Callum Wright makes “club music that works in headphones”. It can be addictive.

Photography by Gabriel Green

Photography by Gabriel Green


It’s no secret that the digital age changed everything in music, from undermining major labels’ stranglehold to, in some cases, damaging artists’ own livelihood. The advent of file sharing, P2P networks and the rabid feasting of the blogosphere has created a beast no one really knows how to harness for whatever intent. But while it’s given us autonomy in terms of music consumption, it’s also cranked up the hype machine to levels few aspiring artists can truly fathom. As audiences furiously demand instant gratification from the outset, it’s increasingly feeling like the serpent eating its own tail, and for those who do emerge unscathed from the maelstrom of expectation, what next?

For Callum Wright (or D/R/U/G/S) it’s been about accepting and adapting since the end of last year, when he began surfing a long wave of expectancy both here and across the pond.

“As soon as you put something on the net now, you’re an established artist in a sense,” he says. “You’re expected to be fully formed and people take that as who you are, so anything you put on Myspace or whatever, it takes you by surprise, but you have to be ready for it.

“The obsession with new stuff is pretty unhealthy, but it’s just the way it is. I’m surprised at everything that’s happened since day one to be honest. It’s always outpaced itself. I got my first gig offer before I’d had two songs written so everything’s been one step ahead of where I am. I think it’s beneficial in a way because you have to react to it and it forces you to improve.”

Having played in punk bands previously, Callum’s departure to the more spectral, layered side of electronic music seems, on the face of it, like a drastic one. He’s long been a fan of club and hip-hop though, and he says that his output as D/R/U/G/S isn’t as premeditated as it appears to be.

“I know everyone says it but it’s all been so organic. I just put the tracks out there and there was no idea behind what I was doing. I was making music for me. I’ve been in other bands and done other stuff but this project was just me making stuff I wanted to listen to. I think that’s what people hear and it is a genuine thing because I was always a big club fan and grew up around that, but I only heard music that really resonated with me about a year ago. It’s not attached to any sort of sound, it just came from the idea that I could make this kind of music.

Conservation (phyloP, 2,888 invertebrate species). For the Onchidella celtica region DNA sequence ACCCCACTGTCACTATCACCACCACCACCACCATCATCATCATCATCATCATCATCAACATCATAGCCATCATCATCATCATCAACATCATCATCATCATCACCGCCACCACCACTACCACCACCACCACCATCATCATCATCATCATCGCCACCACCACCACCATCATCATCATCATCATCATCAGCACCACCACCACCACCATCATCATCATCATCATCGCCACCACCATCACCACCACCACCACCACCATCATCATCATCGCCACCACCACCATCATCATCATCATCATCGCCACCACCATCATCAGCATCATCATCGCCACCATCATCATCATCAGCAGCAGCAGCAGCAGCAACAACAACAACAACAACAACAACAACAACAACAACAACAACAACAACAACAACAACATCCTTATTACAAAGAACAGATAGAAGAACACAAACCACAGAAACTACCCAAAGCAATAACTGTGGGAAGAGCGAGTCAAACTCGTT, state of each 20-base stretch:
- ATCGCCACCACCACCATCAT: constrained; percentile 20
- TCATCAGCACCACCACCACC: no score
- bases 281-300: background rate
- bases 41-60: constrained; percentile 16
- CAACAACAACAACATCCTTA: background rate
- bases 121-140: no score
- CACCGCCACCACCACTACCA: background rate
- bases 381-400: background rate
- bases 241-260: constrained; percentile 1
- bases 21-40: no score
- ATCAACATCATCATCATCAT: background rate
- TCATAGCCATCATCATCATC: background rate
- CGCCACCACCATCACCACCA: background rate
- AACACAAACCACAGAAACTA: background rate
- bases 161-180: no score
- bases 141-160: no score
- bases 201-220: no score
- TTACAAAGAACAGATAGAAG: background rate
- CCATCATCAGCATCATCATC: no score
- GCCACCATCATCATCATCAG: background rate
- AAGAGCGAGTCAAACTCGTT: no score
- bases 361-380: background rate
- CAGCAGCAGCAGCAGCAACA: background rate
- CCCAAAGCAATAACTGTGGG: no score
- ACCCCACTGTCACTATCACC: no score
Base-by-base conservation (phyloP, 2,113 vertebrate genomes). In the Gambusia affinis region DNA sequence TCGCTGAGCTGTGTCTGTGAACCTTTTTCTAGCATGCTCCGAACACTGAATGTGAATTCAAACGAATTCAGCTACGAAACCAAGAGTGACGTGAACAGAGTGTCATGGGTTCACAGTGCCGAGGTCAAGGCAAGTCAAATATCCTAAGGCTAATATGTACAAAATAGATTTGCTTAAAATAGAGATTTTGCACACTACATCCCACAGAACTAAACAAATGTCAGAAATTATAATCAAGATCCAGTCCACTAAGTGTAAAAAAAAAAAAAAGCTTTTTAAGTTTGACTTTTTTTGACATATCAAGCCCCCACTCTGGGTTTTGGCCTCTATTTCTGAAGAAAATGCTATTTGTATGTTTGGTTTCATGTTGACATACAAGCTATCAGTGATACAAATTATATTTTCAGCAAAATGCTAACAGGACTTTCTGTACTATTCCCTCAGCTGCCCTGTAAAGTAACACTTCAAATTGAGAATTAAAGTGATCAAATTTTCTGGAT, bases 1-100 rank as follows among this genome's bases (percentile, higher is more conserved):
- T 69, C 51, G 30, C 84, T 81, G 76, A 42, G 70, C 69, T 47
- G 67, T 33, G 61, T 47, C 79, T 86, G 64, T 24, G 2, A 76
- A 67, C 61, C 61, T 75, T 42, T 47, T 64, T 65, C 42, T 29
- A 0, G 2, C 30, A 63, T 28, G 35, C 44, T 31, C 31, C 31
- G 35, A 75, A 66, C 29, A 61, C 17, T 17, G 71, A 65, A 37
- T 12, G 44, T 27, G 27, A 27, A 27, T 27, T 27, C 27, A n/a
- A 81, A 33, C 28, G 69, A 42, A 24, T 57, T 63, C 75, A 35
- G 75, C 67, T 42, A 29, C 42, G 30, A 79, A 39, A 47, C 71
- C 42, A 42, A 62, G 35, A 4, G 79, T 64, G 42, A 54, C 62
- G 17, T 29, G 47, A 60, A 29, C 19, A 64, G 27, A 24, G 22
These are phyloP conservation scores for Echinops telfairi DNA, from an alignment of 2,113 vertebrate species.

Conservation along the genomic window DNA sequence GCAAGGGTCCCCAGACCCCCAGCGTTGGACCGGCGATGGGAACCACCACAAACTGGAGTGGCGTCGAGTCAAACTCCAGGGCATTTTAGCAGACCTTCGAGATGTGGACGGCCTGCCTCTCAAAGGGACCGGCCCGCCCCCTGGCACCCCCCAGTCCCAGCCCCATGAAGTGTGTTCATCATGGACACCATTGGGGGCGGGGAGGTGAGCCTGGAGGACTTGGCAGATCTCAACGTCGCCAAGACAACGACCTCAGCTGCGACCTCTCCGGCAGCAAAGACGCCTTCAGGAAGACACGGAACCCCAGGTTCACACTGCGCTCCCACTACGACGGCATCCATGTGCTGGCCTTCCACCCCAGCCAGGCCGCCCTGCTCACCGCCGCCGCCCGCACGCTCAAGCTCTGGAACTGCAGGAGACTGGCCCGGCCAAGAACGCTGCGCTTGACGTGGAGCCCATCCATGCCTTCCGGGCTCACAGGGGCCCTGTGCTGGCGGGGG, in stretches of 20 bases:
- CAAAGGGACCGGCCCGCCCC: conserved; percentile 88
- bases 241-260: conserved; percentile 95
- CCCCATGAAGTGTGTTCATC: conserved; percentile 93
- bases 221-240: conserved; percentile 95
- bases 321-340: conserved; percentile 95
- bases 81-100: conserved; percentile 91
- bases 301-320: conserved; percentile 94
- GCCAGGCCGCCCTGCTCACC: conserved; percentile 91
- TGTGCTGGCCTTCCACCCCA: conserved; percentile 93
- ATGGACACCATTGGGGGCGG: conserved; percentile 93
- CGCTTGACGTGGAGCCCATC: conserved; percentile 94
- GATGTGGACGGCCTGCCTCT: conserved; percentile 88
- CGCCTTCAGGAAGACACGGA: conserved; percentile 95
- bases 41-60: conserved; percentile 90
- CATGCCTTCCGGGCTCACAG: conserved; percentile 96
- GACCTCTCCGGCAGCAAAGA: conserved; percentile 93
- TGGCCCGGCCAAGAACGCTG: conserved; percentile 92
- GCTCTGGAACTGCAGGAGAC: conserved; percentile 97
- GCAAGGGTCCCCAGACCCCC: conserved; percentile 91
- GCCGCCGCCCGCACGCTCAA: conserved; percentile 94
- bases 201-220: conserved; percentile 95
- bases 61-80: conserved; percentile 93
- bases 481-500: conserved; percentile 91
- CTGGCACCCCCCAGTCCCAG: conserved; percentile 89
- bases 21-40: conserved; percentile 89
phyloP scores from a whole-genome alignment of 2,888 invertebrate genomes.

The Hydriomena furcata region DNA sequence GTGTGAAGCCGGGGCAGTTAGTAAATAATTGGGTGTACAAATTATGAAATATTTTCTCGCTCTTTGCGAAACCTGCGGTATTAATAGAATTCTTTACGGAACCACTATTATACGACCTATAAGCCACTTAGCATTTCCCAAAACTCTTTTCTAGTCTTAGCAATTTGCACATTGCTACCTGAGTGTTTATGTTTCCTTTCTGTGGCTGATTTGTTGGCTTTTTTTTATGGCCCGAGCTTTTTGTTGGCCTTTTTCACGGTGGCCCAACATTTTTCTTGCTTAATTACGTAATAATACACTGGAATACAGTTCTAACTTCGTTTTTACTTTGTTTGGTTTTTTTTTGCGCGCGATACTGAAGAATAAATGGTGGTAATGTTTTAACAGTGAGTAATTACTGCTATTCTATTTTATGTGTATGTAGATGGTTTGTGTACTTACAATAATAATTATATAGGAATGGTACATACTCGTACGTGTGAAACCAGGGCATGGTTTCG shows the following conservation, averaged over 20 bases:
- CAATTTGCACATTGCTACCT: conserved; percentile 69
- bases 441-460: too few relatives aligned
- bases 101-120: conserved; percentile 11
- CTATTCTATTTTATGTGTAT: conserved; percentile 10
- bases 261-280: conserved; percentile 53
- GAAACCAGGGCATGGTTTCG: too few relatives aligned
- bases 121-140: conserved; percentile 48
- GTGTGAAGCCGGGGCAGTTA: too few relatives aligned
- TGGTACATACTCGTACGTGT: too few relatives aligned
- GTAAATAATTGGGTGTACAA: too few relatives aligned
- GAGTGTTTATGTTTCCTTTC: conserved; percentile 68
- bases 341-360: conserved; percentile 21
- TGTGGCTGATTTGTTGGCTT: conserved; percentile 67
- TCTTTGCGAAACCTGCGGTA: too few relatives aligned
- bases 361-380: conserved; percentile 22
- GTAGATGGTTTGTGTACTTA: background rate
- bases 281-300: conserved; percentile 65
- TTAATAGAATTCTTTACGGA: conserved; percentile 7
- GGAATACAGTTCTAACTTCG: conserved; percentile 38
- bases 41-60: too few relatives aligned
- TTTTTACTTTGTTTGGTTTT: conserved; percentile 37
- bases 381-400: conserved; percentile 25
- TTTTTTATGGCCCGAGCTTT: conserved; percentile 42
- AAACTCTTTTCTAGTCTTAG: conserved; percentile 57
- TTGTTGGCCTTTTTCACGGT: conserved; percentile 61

“The way it’s evolved has been so ramshackle and very natural, you know? The way I perform is the only way I could do it. I put it together so backward and the way I use my equipment is so wrong, it’s not how it’s meant to be used. I use Roland SP404s and they’re not supposed to be used as an instrument. I just took what I had and used it to make as good a sound as possible. I try not to use computer programs as much as possible and you’ll hear a lot of live piano and live guitars.”

Dedicated to crafting a sound that conveys warmth and character – much like his own personality – Callum’s insistence on being a ‘dance musician’ that deviates from laptop reliance is refreshing. He finds some contentment in retaining a sense of human error in his work, consciously moving away from a systematic dependence. It’s also an intent that fiercely extends into his live shows with the focus on performing instead of just attempting to recreate.